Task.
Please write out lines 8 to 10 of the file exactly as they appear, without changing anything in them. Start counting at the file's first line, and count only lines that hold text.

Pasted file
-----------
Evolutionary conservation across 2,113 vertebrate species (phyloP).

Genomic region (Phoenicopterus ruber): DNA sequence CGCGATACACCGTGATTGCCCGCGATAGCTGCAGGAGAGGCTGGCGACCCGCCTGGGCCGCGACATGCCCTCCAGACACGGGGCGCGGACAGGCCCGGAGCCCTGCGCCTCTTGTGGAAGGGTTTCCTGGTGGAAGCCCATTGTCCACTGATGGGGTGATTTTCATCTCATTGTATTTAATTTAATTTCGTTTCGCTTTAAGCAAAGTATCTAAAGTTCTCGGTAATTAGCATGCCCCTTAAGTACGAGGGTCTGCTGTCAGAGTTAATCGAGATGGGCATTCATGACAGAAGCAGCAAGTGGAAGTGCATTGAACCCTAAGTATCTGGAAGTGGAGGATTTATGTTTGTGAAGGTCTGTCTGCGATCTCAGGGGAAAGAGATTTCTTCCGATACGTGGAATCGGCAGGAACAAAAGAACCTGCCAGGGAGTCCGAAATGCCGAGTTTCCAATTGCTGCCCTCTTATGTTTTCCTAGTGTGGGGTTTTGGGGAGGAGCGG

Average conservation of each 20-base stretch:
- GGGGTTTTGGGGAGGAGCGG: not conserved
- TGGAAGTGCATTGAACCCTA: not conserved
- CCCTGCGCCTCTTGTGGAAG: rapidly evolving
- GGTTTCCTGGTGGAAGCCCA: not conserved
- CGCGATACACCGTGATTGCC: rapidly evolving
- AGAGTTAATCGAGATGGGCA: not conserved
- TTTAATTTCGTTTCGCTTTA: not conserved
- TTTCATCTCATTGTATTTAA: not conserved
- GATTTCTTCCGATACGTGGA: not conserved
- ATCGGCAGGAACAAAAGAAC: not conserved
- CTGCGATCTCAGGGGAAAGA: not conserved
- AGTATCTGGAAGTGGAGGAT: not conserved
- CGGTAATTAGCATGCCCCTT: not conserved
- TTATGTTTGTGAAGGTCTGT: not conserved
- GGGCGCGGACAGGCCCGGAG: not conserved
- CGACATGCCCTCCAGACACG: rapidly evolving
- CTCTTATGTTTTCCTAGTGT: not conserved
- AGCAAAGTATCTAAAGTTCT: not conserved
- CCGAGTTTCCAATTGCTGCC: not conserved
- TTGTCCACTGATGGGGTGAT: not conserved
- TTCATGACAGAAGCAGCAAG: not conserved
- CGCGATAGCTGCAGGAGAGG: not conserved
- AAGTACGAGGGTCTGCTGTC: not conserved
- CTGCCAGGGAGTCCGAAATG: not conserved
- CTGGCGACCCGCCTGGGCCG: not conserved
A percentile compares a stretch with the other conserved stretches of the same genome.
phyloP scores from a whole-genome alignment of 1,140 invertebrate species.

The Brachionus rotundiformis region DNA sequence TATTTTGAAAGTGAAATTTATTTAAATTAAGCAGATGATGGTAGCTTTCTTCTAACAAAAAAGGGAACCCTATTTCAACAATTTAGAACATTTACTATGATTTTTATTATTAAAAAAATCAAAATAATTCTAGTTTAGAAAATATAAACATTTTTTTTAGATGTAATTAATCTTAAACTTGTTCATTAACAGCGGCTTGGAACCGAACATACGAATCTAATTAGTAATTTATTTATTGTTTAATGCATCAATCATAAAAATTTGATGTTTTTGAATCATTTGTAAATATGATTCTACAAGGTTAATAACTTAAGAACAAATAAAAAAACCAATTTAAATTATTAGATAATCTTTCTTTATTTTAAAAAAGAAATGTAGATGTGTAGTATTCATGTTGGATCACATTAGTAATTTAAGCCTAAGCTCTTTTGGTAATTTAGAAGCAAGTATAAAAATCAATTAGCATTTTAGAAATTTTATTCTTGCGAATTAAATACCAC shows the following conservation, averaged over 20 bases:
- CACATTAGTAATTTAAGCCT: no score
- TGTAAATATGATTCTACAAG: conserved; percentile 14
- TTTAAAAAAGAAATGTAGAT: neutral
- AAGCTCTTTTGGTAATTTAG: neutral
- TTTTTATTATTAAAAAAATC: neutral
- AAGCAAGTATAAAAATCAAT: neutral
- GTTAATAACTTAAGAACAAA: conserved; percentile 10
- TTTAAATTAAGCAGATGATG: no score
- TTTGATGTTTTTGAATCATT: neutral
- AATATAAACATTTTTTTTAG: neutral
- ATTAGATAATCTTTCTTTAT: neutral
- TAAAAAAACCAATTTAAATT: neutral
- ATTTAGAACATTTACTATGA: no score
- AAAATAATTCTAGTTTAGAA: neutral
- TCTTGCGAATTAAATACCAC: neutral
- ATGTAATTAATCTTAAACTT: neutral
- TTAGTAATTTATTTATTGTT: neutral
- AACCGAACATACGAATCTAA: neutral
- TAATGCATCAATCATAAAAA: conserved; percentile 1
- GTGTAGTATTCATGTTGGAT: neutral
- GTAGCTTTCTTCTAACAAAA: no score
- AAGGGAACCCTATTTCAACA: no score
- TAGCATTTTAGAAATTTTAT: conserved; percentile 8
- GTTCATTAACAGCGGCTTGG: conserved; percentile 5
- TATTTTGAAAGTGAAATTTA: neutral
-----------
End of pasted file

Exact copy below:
- CGCGATACACCGTGATTGCC: rapidly evolving
- AGAGTTAATCGAGATGGGCA: not conserved
- TTTAATTTCGTTTCGCTTTA: not conserved